The hidden island of Pantelleria is located 62 miles southwest of Sicily and a mere 40 miles from Tunisia, the nearby North African coastline is clearly visible from its shores, and the island’s influence from its neighbor is dramatically apparent.
I just can’t get the island off my mind. It was never supposed to be part of my voyage to Sicily, but after several well-heeled Italian business owners had told me it was one of their favorite places in the world, I decided to make the journey to Pantelleria.
There is really no feeling of anything remotely Italian on the island, despite the area being frequented by the most famous Italian names in the world. Giorgio Armani fell in love with the island and still owns his summer villa there, and other well-known names like Truman Capote, Sting and fashion photographers have retreated there. The rough, windswept landscape with its jagged lava cliffs, is filled with ancient ruins and historic stone dwellings known as dammusso. You get the feeling you are somewhere lost in remote Africa, rather than on one of the most unique Italian islands.
This island had its share of drama in the past, once the home to Phoenicians, Romans, and Carthaginians, it was well battled for possession including during WW II when the allies took control of the island as a base for its assault on Sicily. These days, the only drama on the island is which restaurant to choose from, among some of the finest gourmet options in the region.
The island is perfect for cultivating cotton, figs, and olives and is the ingenious rooftops of the buildings designed to collect rainwater. The heavily nutrient rich soil on the island helps the farmlands flourish, and also includes hot springs and hidden caves as well as a natural sauna.
I was told about a brand new luxurious resort created from an ancient dammuso, that had opened on the island and was eager to visit. I arrived at the stunning Sikelia Luxury Hotel and was met by the most amazing woman who radiated such energy and love from her heart.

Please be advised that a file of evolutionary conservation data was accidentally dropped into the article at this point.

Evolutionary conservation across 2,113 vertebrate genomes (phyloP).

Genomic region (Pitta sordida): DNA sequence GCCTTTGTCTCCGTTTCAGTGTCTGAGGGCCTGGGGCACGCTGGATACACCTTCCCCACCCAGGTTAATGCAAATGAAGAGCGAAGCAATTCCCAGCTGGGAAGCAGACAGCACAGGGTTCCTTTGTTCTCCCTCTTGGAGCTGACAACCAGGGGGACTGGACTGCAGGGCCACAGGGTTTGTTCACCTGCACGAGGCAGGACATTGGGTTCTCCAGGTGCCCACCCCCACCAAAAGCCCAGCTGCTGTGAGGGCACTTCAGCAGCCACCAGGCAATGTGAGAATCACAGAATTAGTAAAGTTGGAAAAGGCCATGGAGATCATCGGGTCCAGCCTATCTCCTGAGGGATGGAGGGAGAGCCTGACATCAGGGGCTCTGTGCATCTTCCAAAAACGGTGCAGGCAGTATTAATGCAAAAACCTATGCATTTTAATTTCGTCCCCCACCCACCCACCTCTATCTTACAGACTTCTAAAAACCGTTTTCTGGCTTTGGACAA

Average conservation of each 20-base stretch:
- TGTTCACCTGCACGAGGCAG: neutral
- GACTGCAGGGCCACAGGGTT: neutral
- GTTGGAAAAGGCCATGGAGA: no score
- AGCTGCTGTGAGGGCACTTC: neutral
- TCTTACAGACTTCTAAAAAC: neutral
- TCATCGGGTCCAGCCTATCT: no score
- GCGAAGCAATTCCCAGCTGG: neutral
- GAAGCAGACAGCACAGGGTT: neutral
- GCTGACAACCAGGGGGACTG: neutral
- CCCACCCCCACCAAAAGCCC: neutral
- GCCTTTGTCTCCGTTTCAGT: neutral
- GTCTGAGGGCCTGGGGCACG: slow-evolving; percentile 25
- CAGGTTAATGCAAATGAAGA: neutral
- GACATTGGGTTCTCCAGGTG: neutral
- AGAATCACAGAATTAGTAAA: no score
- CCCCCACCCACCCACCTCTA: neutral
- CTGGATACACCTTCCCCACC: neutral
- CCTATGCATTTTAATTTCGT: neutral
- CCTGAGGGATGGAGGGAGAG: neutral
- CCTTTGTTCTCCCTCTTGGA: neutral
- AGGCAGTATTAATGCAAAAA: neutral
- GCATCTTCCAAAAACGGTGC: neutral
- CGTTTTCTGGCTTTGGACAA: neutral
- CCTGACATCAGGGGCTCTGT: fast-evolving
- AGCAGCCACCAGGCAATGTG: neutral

Giulia Pazienza Gelmetti is a former professional basketball player and now the owner of Pantelleria’s most luxurious retreat. Her energy is coupled with her unique style, one-day wearing fur trimmed flip flops, another large jewelry draped around her neck and highlighting her enormous mane of silver hair.
After entering the huge brass doors, reflecting the Mediterranean Sea below, Giulia became the perfect hostess for several brilliant and memorable days. She owns a winery that we visited at the gorgeous Coste Ghirlanda, very near her resort which is famed for its Zibibbo and Grenache wines.
The stunning vineyards of Coste Ghirlanda also feature a unique way of spending romantic overnights in their ancient dammusi’s, with candlelit gourmet dinners to celebrate special occasions. Guests can also spend enchanted evenings at the beautiful Wine Laboratory where a variety of gourmet food selections are paired with their fabulous wines. Giulia showed me how the vines of trees and vines are weighted down to create a low profile from the constant winds. The resulting effect is a landscape of miniature trees and bushes all with dramatic effect and creating an amazing array of output from grapes for their famed dessert wines, to capers which are in almost every dish on the island.
My favorite was her Silenzio Wine served nightly in Sikelia’s magical Thema’ by Gagini restaurant, accompanied by spectacular meals from the very handsome Executive Chef Diego Battaglia. All of the meals include distinct flavors of Arabia, Africa, and Southern Italy. The chef combines fresh fish and shellfish with Pantelleria’s well-known capers, as well as oregano and courgettes from the Sikelia’s vegetable garden. Arabic fish couscous and desserts with Sicilian caponata, Pantelleria potato salad or Bitter Ravioli are all created in spectacular fashion.
While bartender Luca Visconti whips up first rate Cadillac margaritas for me and pink pepper martinis for my friends, the bar and lounge become an exclusive and relaxing place to spend long evenings of conversation.